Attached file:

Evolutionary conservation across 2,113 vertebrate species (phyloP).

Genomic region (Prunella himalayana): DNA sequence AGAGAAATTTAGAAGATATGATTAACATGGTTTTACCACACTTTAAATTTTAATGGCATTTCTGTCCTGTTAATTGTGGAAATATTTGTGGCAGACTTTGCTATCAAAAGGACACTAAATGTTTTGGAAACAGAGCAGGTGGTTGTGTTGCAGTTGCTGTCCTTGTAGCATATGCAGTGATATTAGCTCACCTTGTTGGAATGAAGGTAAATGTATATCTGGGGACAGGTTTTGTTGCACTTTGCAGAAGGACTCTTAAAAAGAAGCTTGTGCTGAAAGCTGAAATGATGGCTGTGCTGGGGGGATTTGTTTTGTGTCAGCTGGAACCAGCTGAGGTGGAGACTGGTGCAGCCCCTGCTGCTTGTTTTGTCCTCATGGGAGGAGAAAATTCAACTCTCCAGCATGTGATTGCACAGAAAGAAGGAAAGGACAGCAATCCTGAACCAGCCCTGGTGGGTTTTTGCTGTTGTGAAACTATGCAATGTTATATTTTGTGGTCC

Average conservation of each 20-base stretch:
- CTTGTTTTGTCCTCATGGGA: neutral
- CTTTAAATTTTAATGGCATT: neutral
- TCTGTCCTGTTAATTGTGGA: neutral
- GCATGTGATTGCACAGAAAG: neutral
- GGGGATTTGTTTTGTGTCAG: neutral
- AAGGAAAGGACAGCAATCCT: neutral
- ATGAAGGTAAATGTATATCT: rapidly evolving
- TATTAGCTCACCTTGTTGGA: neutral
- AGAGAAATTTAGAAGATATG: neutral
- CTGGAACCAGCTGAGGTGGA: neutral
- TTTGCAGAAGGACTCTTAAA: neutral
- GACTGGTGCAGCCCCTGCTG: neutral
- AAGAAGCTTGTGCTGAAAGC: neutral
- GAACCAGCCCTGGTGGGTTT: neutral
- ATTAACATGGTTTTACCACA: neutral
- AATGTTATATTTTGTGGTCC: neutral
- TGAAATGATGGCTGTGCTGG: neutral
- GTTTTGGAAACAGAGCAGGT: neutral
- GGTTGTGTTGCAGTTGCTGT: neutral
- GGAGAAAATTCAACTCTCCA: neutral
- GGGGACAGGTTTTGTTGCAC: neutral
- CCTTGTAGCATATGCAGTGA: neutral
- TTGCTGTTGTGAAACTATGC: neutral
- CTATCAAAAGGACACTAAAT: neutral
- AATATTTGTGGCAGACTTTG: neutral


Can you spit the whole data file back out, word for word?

Evolutionary conservation across 2,113 vertebrate species (phyloP).

Genomic region (Prunella himalayana): DNA sequence AGAGAAATTTAGAAGATATGATTAACATGGTTTTACCACACTTTAAATTTTAATGGCATTTCTGTCCTGTTAATTGTGGAAATATTTGTGGCAGACTTTGCTATCAAAAGGACACTAAATGTTTTGGAAACAGAGCAGGTGGTTGTGTTGCAGTTGCTGTCCTTGTAGCATATGCAGTGATATTAGCTCACCTTGTTGGAATGAAGGTAAATGTATATCTGGGGACAGGTTTTGTTGCACTTTGCAGAAGGACTCTTAAAAAGAAGCTTGTGCTGAAAGCTGAAATGATGGCTGTGCTGGGGGGATTTGTTTTGTGTCAGCTGGAACCAGCTGAGGTGGAGACTGGTGCAGCCCCTGCTGCTTGTTTTGTCCTCATGGGAGGAGAAAATTCAACTCTCCAGCATGTGATTGCACAGAAAGAAGGAAAGGACAGCAATCCTGAACCAGCCCTGGTGGGTTTTTGCTGTTGTGAAACTATGCAATGTTATATTTTGTGGTCC

Average conservation of each 20-base stretch:
- CTTGTTTTGTCCTCATGGGA: neutral
- CTTTAAATTTTAATGGCATT: neutral
- TCTGTCCTGTTAATTGTGGA: neutral
- GCATGTGATTGCACAGAAAG: neutral
- GGGGATTTGTTTTGTGTCAG: neutral
- AAGGAAAGGACAGCAATCCT: neutral
- ATGAAGGTAAATGTATATCT: rapidly evolving
- TATTAGCTCACCTTGTTGGA: neutral
- AGAGAAATTTAGAAGATATG: neutral
- CTGGAACCAGCTGAGGTGGA: neutral
- TTTGCAGAAGGACTCTTAAA: neutral
- GACTGGTGCAGCCCCTGCTG: neutral
- AAGAAGCTTGTGCTGAAAGC: neutral
- GAACCAGCCCTGGTGGGTTT: neutral
- ATTAACATGGTTTTACCACA: neutral
- AATGTTATATTTTGTGGTCC: neutral
- TGAAATGATGGCTGTGCTGG: neutral
- GTTTTGGAAACAGAGCAGGT: neutral
- GGTTGTGTTGCAGTTGCTGT: neutral
- GGAGAAAATTCAACTCTCCA: neutral
- GGGGACAGGTTTTGTTGCAC: neutral
- CCTTGTAGCATATGCAGTGA: neutral
- TTGCTGTTGTGAAACTATGC: neutral
- CTATCAAAAGGACACTAAAT: neutral
- AATATTTGTGGCAGACTTTG: neutral